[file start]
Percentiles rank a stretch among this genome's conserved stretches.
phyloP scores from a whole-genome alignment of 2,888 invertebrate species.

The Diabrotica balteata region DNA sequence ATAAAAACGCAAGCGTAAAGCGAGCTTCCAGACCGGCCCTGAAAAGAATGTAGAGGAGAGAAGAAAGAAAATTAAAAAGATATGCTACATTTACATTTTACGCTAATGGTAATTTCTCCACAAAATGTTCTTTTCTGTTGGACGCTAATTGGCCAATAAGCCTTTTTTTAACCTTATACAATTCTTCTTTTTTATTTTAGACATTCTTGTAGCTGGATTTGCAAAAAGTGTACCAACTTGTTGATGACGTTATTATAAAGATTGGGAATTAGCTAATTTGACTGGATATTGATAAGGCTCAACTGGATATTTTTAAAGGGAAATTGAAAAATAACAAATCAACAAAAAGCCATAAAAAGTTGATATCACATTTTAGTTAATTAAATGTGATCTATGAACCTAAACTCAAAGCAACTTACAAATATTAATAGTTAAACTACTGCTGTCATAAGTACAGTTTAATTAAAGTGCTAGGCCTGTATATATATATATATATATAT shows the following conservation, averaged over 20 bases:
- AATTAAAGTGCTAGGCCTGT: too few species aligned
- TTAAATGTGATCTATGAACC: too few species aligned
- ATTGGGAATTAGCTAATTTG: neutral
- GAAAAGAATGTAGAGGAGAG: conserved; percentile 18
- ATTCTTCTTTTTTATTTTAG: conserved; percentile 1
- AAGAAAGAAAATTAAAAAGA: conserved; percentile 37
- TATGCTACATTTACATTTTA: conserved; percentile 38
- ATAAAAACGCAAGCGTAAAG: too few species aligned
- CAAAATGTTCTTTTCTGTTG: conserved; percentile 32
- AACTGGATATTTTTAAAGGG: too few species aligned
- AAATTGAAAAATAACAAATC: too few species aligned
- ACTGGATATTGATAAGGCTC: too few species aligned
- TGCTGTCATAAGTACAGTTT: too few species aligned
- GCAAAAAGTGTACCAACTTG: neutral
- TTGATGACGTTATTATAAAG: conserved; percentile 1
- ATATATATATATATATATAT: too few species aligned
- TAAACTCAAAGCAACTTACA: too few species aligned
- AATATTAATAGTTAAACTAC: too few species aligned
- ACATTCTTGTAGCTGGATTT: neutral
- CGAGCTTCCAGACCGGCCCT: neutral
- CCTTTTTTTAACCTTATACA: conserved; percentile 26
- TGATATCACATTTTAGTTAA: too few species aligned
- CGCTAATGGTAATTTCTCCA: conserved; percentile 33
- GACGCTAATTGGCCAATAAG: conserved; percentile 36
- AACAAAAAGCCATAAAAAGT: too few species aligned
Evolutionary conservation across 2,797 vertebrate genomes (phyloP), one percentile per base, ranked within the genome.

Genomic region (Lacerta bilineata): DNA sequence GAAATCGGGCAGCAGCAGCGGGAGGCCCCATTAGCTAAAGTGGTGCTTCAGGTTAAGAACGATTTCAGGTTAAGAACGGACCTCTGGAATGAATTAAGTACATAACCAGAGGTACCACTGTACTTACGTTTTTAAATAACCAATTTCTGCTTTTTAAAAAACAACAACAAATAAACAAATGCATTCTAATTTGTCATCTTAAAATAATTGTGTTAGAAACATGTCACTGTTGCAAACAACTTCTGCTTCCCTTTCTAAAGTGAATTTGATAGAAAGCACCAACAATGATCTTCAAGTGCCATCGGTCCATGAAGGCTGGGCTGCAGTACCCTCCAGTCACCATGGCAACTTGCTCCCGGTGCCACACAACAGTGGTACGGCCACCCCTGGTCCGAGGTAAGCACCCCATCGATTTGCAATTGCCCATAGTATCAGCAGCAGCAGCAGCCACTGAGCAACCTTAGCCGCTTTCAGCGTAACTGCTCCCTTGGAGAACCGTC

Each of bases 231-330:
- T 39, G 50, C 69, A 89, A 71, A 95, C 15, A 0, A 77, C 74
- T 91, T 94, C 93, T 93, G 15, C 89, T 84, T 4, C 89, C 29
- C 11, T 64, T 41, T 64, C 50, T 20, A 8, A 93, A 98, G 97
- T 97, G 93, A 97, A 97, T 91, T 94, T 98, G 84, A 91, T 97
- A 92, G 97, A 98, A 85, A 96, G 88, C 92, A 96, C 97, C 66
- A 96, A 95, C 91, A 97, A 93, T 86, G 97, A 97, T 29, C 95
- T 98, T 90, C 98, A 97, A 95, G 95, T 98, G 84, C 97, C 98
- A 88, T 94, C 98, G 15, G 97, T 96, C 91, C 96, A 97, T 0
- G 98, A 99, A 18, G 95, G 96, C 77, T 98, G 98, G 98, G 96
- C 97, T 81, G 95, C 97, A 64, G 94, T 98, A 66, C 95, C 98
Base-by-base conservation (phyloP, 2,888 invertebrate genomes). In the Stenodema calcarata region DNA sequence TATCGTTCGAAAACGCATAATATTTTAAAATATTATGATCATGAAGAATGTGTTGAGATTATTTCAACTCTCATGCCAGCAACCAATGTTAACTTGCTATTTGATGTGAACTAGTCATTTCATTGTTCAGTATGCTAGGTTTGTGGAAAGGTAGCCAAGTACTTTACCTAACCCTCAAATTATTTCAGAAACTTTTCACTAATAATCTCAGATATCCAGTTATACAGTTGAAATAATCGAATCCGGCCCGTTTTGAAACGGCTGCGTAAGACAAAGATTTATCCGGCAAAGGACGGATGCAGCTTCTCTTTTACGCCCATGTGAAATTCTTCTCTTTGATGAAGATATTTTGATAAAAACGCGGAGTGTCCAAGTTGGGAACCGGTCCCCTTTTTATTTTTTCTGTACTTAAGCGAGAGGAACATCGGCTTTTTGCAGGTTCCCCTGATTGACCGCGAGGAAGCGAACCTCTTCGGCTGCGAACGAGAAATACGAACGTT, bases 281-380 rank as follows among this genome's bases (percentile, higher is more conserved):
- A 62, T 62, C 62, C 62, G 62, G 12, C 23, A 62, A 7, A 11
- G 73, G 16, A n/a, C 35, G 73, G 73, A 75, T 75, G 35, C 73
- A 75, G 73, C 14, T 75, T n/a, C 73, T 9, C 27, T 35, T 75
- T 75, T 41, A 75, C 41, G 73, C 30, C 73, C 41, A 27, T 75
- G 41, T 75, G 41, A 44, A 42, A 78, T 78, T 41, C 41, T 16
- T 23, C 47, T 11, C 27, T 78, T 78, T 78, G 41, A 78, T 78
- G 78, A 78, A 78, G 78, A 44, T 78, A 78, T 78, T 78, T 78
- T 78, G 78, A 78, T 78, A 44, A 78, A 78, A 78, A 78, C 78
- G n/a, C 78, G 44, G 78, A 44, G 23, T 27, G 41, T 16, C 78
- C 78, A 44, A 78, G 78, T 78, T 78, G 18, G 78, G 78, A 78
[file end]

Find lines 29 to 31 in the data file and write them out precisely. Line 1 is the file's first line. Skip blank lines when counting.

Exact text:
Evolutionary conservation across 2,797 vertebrate genomes (phyloP), one percentile per base, ranked within the genome.

Genomic region (Lacerta bilineata): DNA sequence GAAATCGGGCAGCAGCAGCGGGAGGCCCCATTAGCTAAAGTGGTGCTTCAGGTTAAGAACGATTTCAGGTTAAGAACGGACCTCTGGAATGAATTAAGTACATAACCAGAGGTACCACTGTACTTACGTTTTTAAATAACCAATTTCTGCTTTTTAAAAAACAACAACAAATAAACAAATGCATTCTAATTTGTCATCTTAAAATAATTGTGTTAGAAACATGTCACTGTTGCAAACAACTTCTGCTTCCCTTTCTAAAGTGAATTTGATAGAAAGCACCAACAATGATCTTCAAGTGCCATCGGTCCATGAAGGCTGGGCTGCAGTACCCTCCAGTCACCATGGCAACTTGCTCCCGGTGCCACACAACAGTGGTACGGCCACCCCTGGTCCGAGGTAAGCACCCCATCGATTTGCAATTGCCCATAGTATCAGCAGCAGCAGCAGCCACTGAGCAACCTTAGCCGCTTTCAGCGTAACTGCTCCCTTGGAGAACCGTC

Each of bases 231-330: